COLUMBUS, Ohio (WCMH) — Skateboarder Tony Hawk was in Columbus on Tuesday to visit the site of a skatepark his father designed more than 30 years ago.
Hawk visited the skatepark at Dodge Park in Franklinton on Tuesday, he shared in a Facebook post. His father, Frank, was hired by the city in the late 1980s to turn an unsafe ditch into a skatepark with bowls ranging in depth from three to six feet.
“The park remained after he passed away in 1995, and is still there now,” Hawk wrote. “Regrettably, I had never been there … until today. This one’s for you, dad.”
At the time, skateboarding had been outlawed in most public places in Columbus, according to contemporary newspaper reports. In 1988, the city commissioned the park to provide a designated, safe facility for teens to skate.
Hawk’s father was a retired California engineer and had established himself as a “competent ramp builder,” Hawk wrote, and he “was excited and honored to lend his expertise to a concrete project.”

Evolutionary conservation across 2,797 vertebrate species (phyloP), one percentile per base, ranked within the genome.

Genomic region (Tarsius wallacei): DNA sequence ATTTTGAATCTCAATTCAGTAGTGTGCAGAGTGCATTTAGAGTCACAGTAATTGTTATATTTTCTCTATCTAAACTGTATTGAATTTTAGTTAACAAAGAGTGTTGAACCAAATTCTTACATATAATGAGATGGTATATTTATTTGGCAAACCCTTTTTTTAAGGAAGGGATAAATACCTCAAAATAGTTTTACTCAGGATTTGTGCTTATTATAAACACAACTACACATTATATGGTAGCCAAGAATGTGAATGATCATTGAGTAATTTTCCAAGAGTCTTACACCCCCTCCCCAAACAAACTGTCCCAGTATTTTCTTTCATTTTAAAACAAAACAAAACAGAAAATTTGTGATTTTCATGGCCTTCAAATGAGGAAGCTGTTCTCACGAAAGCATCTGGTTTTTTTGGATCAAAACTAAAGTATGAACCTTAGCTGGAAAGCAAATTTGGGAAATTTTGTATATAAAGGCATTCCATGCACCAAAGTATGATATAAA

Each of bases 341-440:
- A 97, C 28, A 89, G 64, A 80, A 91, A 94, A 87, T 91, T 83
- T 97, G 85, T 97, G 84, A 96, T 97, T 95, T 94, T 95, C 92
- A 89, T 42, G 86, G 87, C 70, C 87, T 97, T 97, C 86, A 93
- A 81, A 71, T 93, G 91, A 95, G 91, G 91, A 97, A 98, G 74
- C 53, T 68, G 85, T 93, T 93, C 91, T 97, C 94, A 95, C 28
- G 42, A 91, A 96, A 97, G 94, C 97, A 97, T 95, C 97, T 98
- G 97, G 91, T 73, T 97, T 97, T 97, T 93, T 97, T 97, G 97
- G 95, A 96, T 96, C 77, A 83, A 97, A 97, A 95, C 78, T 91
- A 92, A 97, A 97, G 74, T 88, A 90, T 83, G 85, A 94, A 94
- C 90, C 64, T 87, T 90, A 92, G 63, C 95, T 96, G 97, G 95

Reports said the park was the only design east of the Mississippi River, with most skateparks only found in states like California. The design cost $97,000 and consists of three concrete bowls set 3, 4 and 6 feet deep.
It opened in October 1990, and safety initially was a concern for city leaders, who required a $10 membership fee for skaters to use the park. Teens under 18 had to provide a written waiver of liability from a parent or guardian, reports said. Skaters were also required to wear helmets, knee and elbow pads and wrist guards.
Today, the area remains open but is unsupervised. A notice from the city says to skate at your own risk, and in his Facebook post, Hawk encouraged the city to resurface or update the facility, even as he expressed his gratitude.
“To the city of Columbus: thank you for helping to solidify my father’s legacy,” said Hawk.